[Numpy-discussion] Allow == and != to raise errors

bruno Piguet bruno.piguet at gmail.com
Mon Jul 15 11:12:58 EDT 2013


2013/7/15 Frédéric Bastien <nouiz at nouiz.org>

> Just a question, should == behave like a ufunc or like python == for tuple?
>

That's what I was also wondering.

I see the advantage of consistency for newcomers.
I'm not experienced enough to see if this is a problem for numerical
practitionners Maybe they wouldn't even imagine that "==" applied to arrays
could do anything else than element-wise comparison ?

"Explicit is better than implicit" : to me,  np.equal(x, y) is more
explicit than "x == y".
But "Beautiful is better than ugly". Is np.equal(x, y) ugly ?

Bruno.



> I think that all ndarray comparision (==, !=, <=, ...) should behave the
> same. If they don't (like it was said), making them consistent is good.
> What is the minimal change to have them behave the same? From my
> understanding, it is your proposal to change == and != to behave like real
> ufunc. But I'm not sure if the minimal change is the best, for new user,
> what they will expect more? The ufunc of the python behavior?
>
> Anyway, I see the advantage to simplify the interface to something more
> consistent.
>
> Anyway, if we make all comparison behave like ufunc, there is array_equal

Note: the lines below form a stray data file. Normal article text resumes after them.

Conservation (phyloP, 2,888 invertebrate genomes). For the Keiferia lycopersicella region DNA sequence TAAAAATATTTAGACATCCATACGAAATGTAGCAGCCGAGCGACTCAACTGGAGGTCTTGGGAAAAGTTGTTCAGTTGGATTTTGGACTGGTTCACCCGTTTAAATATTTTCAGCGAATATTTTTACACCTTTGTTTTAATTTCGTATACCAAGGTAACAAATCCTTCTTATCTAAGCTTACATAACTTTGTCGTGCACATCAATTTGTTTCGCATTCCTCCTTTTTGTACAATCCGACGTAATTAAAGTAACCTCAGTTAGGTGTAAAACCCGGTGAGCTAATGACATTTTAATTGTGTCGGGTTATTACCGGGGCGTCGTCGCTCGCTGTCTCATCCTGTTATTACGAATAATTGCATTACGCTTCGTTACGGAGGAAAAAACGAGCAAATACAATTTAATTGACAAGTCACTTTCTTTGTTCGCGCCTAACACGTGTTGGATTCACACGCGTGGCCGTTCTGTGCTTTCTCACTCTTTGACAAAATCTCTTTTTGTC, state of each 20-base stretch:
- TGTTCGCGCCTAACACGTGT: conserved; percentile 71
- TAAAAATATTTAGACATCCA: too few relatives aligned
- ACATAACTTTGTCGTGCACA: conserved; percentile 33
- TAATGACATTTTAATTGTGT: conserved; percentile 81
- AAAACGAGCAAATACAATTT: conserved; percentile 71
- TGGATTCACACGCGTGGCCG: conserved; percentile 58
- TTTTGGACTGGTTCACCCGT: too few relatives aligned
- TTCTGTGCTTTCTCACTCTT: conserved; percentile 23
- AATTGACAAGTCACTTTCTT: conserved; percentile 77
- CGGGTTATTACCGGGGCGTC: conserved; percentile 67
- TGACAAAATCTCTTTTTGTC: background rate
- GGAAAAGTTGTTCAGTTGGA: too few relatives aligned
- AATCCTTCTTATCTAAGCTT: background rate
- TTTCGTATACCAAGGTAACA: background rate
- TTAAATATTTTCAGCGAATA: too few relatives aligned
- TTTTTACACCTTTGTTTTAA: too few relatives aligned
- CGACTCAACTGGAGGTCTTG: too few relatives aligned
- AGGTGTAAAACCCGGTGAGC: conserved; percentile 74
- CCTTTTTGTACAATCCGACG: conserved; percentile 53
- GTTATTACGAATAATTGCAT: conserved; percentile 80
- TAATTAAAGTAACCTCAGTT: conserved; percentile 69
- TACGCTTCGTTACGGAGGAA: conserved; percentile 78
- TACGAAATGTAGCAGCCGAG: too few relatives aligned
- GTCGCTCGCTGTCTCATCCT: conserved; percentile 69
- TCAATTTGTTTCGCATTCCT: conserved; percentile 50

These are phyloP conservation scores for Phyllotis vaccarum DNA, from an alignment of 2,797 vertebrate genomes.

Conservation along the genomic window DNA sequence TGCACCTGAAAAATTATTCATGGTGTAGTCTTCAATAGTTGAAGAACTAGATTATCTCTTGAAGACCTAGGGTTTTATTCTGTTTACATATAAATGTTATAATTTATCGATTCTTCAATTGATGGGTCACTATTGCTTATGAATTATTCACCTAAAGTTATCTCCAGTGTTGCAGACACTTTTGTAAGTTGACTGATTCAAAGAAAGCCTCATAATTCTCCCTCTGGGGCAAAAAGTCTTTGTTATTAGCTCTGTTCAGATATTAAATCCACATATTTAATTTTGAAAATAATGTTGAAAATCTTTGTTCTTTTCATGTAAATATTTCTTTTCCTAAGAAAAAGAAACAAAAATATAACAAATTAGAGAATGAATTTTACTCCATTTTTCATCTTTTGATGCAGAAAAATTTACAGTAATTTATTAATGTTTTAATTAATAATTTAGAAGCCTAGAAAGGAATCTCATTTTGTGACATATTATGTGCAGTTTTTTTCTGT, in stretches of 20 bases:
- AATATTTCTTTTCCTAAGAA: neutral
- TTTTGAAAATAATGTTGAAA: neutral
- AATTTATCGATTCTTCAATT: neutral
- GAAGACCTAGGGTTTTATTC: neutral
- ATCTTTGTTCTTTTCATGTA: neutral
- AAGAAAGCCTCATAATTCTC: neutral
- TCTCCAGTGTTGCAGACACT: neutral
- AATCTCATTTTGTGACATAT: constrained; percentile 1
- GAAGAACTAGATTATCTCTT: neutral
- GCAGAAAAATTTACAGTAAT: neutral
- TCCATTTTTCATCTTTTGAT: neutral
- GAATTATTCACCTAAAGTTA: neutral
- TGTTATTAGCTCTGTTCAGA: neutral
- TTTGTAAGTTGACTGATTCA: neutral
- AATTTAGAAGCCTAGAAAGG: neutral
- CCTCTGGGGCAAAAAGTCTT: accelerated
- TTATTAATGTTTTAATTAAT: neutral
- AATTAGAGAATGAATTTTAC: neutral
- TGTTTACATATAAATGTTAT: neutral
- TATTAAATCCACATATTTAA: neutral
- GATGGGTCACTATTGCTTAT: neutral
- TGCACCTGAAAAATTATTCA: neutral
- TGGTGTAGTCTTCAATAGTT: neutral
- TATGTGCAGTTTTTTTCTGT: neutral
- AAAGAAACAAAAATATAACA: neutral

> as said to have the python behavior of ==, is it useful to have equivalent
> function the other comparison? Do they already exist.
>
> thanks
>
> Fred
>
>
> On Mon, Jul 15, 2013 at 10:20 AM, Nathaniel Smith <njs at pobox.com> wrote:
>
>> On Mon, Jul 15, 2013 at 2:09 PM, bruno Piguet <bruno.piguet at gmail.com>
>> wrote:
>> > Python itself doesn't raise an exception in such cases :
>> >
>> >>>> (3,4) != (2, 3, 4)
>> > True
>> >>>> (3,4) == (2, 3, 4)
>> > False
>> >
>> > Should numpy behave differently ?
>>
>> The numpy equivalent to Python's scalar "==" is called array_equal,
>> and that does indeed behave the same:
>>
>> In [5]: np.array_equal([3, 4], [2, 3, 4])
>> Out[5]: False
>>
>> But in numpy, the name "==" is shorthand for the ufunc np.equal, which
>> raises an error:
>>
>> In [8]: np.equal([3, 4], [2, 3, 4])
>> ValueError: operands could not be broadcast together with shapes (2) (3)
>>
>> -n
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>
>
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